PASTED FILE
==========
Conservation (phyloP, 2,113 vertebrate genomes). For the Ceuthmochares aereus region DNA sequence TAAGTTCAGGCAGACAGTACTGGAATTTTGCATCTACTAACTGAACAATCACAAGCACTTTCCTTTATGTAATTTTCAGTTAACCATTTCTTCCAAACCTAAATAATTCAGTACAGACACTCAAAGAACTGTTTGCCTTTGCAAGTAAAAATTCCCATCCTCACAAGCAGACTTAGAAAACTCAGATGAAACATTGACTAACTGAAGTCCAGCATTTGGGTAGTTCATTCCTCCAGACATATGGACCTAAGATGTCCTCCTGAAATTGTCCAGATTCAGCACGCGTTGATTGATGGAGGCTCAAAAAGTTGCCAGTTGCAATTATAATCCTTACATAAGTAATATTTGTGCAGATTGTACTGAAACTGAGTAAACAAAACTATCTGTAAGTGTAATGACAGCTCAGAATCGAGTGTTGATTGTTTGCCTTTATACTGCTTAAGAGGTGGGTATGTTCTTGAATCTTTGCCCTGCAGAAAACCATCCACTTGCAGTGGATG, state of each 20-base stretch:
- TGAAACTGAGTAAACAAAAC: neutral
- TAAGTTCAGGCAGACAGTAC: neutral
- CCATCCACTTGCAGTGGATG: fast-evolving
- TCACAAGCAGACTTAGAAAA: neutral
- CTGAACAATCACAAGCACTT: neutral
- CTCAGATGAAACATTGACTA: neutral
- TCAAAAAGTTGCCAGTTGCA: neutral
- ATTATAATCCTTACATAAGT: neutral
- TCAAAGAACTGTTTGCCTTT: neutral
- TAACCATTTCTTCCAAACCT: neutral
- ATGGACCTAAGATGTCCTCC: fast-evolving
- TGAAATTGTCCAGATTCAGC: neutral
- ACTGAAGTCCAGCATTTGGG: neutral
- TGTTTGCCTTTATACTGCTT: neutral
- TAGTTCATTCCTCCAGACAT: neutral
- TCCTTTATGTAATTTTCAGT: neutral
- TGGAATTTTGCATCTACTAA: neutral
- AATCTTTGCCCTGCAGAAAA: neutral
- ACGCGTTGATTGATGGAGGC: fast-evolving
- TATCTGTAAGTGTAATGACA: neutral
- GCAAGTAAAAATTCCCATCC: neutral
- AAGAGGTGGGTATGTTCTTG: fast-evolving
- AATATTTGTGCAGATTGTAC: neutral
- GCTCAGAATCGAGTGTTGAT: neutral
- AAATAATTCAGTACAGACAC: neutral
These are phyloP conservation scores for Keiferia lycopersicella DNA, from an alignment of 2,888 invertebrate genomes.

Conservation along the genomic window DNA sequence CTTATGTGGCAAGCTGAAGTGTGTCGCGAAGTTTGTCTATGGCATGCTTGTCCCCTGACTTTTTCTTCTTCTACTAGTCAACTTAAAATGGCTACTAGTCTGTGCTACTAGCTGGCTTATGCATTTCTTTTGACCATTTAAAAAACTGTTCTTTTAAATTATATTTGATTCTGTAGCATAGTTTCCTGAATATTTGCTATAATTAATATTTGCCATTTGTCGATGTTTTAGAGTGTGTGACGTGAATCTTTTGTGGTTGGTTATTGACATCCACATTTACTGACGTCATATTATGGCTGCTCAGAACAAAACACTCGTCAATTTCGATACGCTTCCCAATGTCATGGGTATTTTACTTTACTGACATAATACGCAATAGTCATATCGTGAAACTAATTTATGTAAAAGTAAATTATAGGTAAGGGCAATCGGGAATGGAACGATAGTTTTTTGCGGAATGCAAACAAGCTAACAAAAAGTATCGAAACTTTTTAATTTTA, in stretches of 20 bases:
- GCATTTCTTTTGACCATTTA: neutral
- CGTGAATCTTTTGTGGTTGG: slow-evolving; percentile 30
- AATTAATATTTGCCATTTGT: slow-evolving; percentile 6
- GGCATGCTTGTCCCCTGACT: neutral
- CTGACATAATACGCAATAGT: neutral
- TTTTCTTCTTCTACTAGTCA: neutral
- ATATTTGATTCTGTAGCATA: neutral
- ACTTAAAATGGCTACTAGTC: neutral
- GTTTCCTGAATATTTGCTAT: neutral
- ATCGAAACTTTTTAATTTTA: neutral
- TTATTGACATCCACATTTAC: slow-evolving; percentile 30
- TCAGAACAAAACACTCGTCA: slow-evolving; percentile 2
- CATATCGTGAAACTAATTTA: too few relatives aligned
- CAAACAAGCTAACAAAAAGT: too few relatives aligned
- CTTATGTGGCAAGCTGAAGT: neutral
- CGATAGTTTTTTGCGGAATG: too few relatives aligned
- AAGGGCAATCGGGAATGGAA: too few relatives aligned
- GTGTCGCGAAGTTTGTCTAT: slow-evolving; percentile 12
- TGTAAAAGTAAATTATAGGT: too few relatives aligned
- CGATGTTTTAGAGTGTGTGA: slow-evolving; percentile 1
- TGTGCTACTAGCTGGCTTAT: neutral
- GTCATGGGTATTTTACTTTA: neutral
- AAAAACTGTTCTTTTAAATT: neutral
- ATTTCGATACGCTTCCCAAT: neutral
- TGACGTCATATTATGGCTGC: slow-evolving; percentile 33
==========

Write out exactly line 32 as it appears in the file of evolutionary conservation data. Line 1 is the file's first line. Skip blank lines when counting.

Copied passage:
- GGCATGCTTGTCCCCTGACT: neutral